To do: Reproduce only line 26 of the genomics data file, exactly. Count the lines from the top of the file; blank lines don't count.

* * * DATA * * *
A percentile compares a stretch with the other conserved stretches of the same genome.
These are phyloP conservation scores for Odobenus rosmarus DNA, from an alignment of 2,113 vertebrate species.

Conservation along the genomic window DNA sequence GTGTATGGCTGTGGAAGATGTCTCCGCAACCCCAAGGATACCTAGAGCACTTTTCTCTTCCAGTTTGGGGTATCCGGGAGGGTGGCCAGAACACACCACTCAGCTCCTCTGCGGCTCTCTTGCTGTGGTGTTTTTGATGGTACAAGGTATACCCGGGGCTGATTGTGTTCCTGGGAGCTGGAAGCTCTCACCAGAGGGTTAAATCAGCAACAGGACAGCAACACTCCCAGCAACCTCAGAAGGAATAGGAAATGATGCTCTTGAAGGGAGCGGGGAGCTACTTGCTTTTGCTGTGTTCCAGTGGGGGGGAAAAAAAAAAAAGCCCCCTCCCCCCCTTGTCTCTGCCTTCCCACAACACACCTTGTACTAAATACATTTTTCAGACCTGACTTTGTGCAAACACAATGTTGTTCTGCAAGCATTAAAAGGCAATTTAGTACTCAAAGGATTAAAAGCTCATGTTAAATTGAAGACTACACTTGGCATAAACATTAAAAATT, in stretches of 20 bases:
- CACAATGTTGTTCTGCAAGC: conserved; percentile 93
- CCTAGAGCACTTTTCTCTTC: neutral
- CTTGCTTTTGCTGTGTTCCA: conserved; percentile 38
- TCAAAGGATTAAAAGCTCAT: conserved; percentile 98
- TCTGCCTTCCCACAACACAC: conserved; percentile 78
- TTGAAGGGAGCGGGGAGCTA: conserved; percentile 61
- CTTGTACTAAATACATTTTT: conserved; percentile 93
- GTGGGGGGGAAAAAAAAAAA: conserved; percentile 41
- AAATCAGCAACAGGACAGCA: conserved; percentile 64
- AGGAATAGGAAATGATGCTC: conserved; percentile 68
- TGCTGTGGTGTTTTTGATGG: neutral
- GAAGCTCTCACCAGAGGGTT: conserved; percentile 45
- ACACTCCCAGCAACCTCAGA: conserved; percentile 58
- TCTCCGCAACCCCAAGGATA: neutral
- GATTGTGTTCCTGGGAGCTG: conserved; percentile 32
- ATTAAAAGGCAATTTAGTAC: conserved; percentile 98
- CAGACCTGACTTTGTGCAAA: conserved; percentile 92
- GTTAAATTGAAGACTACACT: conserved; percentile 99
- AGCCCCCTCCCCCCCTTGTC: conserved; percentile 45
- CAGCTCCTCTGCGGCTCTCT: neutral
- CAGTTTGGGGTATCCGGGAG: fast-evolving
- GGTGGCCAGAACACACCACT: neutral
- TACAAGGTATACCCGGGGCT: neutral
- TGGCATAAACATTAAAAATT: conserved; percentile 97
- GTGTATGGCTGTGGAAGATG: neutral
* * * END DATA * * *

- TACAAGGTATACCCGGGGCT: neutral